The recently launched sixth generation Ford Mustang has only been on the market for about a year, but Ford is rumored to have made significant progress in the car’s first mid-cycle update which would possibly include the revival of the fabled Mach 1 moniker.
The tweaked muscle car would feature a reworked front fascia and a 10-speed (you heard that correctly) automatic transmission when it makes its appearance for the 2018 model year according to several unnamed sources in statements to Automotive News. The refresh would also reintroduce U.S. buyers to the Mach 1 (albeit in limited production form) which would be the first time that the Mach 1 has adorned a Mustang model since the 2004 “New Edge” era Mustang. Unlike that iteration, additional rumors appear to suggest that the Mach 1 would serve as the flagship of the Mustang range surpassing the GT350 in this role. However, further details regarding this potential model are murky, and curious followers will have to wait a while before more information is known.
In the meantime, buyers will still have plenty of distinctive special edition Mustang variants to choose from when they visit their local Ford dealer. The Shelby GT350 and GT350R are expected to arrive in dealer lots later this summer with both cars just recently beginning production while a new Pony package and the newest iteration of the GT exclusive California Special package were added to the order sheet for the 2016 model year.
In a surprise leak yesterday, pricing information for the 2016 Ford Shelby GT350 Mustang was revealed, and it appears ready to do battle with not only the Chevrolet Camaro and the Dodge Challenger but also the Z/28 Camaro when tuned to GT350R specifications.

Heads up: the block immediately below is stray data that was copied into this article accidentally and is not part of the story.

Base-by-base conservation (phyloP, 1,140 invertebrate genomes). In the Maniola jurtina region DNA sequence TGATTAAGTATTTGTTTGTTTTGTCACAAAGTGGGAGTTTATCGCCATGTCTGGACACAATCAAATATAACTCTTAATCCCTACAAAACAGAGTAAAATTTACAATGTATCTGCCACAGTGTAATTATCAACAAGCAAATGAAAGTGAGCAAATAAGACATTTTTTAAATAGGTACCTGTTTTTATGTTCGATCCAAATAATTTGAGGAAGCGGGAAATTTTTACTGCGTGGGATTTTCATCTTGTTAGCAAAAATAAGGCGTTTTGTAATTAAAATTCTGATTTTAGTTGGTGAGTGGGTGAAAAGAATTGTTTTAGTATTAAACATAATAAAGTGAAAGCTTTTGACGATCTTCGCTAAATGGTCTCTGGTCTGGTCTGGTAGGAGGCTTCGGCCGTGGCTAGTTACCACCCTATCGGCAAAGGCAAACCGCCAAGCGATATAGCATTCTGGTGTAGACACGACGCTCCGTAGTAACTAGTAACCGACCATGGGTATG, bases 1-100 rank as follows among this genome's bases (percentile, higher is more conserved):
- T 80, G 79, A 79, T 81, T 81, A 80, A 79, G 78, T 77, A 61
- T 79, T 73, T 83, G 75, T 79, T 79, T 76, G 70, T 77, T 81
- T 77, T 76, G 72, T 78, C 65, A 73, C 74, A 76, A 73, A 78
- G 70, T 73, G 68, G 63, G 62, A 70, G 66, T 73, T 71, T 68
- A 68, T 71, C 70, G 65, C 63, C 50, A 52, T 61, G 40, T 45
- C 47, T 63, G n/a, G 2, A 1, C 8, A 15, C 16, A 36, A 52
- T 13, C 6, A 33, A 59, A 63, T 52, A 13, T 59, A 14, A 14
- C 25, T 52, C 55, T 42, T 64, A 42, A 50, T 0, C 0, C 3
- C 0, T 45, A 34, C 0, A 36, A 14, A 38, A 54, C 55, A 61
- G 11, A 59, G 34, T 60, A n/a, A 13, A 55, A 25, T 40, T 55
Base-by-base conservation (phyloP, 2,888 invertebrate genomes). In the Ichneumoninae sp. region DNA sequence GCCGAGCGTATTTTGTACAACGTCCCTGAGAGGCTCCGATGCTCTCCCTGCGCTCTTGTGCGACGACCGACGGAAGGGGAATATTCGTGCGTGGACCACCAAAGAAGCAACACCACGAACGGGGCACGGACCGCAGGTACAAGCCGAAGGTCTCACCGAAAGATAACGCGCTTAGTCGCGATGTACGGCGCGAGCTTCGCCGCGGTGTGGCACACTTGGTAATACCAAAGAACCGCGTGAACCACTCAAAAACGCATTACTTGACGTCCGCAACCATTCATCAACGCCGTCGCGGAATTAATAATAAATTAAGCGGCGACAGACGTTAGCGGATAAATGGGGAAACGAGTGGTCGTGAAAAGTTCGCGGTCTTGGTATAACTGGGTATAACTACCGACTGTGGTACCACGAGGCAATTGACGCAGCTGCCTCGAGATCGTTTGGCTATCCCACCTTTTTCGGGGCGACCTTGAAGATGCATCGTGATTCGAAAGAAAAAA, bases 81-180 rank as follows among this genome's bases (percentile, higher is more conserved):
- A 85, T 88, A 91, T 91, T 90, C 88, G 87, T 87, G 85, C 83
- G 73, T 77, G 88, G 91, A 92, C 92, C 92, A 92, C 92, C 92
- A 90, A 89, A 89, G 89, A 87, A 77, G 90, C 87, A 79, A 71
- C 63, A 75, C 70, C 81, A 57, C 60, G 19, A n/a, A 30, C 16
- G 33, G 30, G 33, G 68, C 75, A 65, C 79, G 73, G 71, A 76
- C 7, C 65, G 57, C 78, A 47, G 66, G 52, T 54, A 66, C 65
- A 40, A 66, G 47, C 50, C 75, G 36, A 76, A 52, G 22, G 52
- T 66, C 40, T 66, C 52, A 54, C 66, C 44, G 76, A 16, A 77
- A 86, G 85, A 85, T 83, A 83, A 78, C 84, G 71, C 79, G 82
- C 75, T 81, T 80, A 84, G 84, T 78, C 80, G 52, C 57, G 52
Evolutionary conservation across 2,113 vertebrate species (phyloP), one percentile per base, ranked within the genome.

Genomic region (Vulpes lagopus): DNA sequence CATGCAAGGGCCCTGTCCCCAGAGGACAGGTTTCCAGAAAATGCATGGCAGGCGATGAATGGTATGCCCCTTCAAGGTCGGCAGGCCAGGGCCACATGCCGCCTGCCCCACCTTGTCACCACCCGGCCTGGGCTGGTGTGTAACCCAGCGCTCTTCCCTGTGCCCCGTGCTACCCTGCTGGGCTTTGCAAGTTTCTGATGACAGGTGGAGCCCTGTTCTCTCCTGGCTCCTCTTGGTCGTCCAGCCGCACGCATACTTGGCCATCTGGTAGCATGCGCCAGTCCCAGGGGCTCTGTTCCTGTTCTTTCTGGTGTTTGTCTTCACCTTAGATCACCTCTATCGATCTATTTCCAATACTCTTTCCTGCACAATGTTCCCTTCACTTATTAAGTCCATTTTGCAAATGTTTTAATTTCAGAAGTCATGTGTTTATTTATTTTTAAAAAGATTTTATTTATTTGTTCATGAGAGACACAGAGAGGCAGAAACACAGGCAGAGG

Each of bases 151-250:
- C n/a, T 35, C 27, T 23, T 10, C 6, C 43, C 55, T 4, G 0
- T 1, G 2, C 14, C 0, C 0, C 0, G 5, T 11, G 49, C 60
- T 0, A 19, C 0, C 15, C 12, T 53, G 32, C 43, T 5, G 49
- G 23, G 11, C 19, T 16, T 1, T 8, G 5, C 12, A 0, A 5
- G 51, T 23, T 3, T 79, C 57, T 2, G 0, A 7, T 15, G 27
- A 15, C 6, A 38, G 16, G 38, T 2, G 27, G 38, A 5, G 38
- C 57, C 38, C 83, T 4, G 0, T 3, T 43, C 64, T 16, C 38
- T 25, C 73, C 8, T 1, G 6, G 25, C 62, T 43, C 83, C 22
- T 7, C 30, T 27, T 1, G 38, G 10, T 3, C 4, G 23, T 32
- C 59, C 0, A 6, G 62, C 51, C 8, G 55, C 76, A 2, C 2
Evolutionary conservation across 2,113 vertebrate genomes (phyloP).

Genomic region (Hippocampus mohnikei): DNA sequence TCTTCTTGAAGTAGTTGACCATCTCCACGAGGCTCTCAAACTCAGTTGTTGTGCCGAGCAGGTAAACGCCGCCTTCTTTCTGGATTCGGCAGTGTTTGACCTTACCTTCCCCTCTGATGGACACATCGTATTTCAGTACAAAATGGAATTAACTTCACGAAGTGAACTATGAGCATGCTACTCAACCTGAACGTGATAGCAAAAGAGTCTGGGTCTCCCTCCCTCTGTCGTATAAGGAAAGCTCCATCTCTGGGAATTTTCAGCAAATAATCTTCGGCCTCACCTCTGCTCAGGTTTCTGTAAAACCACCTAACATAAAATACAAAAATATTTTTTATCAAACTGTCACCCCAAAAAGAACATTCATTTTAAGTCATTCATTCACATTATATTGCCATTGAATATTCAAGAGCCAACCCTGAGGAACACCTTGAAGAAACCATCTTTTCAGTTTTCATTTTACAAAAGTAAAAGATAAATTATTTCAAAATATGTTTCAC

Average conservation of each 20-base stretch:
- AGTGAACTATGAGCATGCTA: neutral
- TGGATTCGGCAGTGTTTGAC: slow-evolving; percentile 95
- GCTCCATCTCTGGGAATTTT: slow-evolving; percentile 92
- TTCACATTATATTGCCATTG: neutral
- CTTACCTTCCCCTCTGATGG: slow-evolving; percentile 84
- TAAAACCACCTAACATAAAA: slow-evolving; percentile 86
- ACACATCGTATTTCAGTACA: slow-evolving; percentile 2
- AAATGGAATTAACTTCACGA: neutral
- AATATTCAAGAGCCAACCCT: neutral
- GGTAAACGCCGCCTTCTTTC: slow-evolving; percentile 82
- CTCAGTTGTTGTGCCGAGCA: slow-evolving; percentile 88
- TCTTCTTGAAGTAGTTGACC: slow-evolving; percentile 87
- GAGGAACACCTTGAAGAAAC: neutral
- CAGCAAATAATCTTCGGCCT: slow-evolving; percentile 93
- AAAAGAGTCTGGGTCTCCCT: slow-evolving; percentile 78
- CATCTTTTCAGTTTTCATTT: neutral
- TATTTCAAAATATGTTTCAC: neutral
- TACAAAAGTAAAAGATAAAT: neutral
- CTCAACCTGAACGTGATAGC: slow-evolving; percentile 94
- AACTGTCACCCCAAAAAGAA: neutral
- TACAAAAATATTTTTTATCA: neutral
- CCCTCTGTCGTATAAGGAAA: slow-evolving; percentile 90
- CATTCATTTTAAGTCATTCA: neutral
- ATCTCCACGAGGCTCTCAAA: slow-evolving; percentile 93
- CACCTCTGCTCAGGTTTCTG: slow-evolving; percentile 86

According to a leaked pricing guide that was obtained by the folks over at Mustang6G.com, the base GT350 will begin at $47,870 which is on par with the Dodge Challenger Scat Pack model in terms of pricing though the slimmer Mustang will have an edge over the bigger Challenger when pushed through twisty road courses. Meanwhile the GT350R will have a base price of $61,370 which is roughly $10,000 less than the Z/28 and should make the two a compelling comparison both on the track and in the financial charts.
In addition, the unofficial pricing guide also reveals that the GT350 will only have a handful of option packages (the fore-mentioned GT350R being one of them) with a $7,500 Technology Package leading the charge while a $6,500 Track Package helps bring several track oriented upgrades to the car’s hardware. Meanwhile buyers that choose to buy the GT350R can add a few comfort features back to the car via the $3,000 Electronics Package, but these features do add unnecessary weight, so some degree of thought is recommended before choosing this particular package. Regardless of which GT350 variant is chosen, buyers can add a contrasting $695 black roof, Triple Yellow tri-coat paint ($475), and a $375 custom car cover to their purchase. Our sole bit of advice on this front is to avoid the unnecessary car cove,r and instead choose the contrasting black roof which looks especially awesome when paired with the Triple Yellow paint.
Performance for the GT350 will come from a naturally aspirated 5.2 liter V8 that uses all new “flat-plane technology” (the first time Ford has used this feature) to produce over 520 horsepower and 400 lb-ft of torque. These two figures allow the engine to earn the distinction of being the most powerful naturally aspirated engine that the company has ever formally produced for the mass market. A six speed manual gearbox is the only gearbox choice available with no automatic transmission currently in the cards.
Look for the GT350 to thunder its way into Ford showrooms later this year but buyers interested in an “R” variant will have to act quickly since Ford only plans to build a mere 37 copies of the GT350R so expect competition for one of the 37 copies to be fierce with first come first serve being the law of the land.